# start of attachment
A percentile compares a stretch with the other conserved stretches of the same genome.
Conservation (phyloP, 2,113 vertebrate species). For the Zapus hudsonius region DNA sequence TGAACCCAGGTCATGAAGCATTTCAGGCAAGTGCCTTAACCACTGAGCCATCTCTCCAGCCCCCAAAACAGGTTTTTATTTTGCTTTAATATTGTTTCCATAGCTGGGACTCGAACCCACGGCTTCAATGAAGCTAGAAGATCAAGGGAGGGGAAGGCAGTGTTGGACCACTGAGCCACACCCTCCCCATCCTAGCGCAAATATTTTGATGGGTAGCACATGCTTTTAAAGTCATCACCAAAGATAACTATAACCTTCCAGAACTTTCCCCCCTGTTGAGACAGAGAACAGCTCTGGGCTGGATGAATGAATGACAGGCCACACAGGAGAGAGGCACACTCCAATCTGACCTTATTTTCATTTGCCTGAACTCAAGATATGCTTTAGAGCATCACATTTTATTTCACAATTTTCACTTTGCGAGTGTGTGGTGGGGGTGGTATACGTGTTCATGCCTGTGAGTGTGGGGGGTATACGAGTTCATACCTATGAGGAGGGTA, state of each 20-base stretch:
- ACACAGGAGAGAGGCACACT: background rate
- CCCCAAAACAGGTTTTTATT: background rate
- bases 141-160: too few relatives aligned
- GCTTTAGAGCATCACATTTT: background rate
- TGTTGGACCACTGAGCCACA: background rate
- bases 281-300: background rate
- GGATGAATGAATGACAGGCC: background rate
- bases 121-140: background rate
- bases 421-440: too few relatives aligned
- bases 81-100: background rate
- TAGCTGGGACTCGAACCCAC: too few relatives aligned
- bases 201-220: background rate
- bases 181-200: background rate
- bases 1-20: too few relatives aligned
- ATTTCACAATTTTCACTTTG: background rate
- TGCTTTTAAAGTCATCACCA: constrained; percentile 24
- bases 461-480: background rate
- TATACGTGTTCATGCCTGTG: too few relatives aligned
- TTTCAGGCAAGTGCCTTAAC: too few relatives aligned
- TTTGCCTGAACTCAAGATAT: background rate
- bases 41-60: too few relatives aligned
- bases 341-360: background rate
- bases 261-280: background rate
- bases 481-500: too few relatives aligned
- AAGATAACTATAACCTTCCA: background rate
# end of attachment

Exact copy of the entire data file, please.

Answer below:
A percentile compares a stretch with the other conserved stretches of the same genome.
Conservation (phyloP, 2,113 vertebrate species). For the Zapus hudsonius region DNA sequence TGAACCCAGGTCATGAAGCATTTCAGGCAAGTGCCTTAACCACTGAGCCATCTCTCCAGCCCCCAAAACAGGTTTTTATTTTGCTTTAATATTGTTTCCATAGCTGGGACTCGAACCCACGGCTTCAATGAAGCTAGAAGATCAAGGGAGGGGAAGGCAGTGTTGGACCACTGAGCCACACCCTCCCCATCCTAGCGCAAATATTTTGATGGGTAGCACATGCTTTTAAAGTCATCACCAAAGATAACTATAACCTTCCAGAACTTTCCCCCCTGTTGAGACAGAGAACAGCTCTGGGCTGGATGAATGAATGACAGGCCACACAGGAGAGAGGCACACTCCAATCTGACCTTATTTTCATTTGCCTGAACTCAAGATATGCTTTAGAGCATCACATTTTATTTCACAATTTTCACTTTGCGAGTGTGTGGTGGGGGTGGTATACGTGTTCATGCCTGTGAGTGTGGGGGGTATACGAGTTCATACCTATGAGGAGGGTA, state of each 20-base stretch:
- ACACAGGAGAGAGGCACACT: background rate
- CCCCAAAACAGGTTTTTATT: background rate
- bases 141-160: too few relatives aligned
- GCTTTAGAGCATCACATTTT: background rate
- TGTTGGACCACTGAGCCACA: background rate
- bases 281-300: background rate
- GGATGAATGAATGACAGGCC: background rate
- bases 121-140: background rate
- bases 421-440: too few relatives aligned
- bases 81-100: background rate
- TAGCTGGGACTCGAACCCAC: too few relatives aligned
- bases 201-220: background rate
- bases 181-200: background rate
- bases 1-20: too few relatives aligned
- ATTTCACAATTTTCACTTTG: background rate
- TGCTTTTAAAGTCATCACCA: constrained; percentile 24
- bases 461-480: background rate
- TATACGTGTTCATGCCTGTG: too few relatives aligned
- TTTCAGGCAAGTGCCTTAAC: too few relatives aligned
- TTTGCCTGAACTCAAGATAT: background rate
- bases 41-60: too few relatives aligned
- bases 341-360: background rate
- bases 261-280: background rate
- bases 481-500: too few relatives aligned
- AAGATAACTATAACCTTCCA: background rate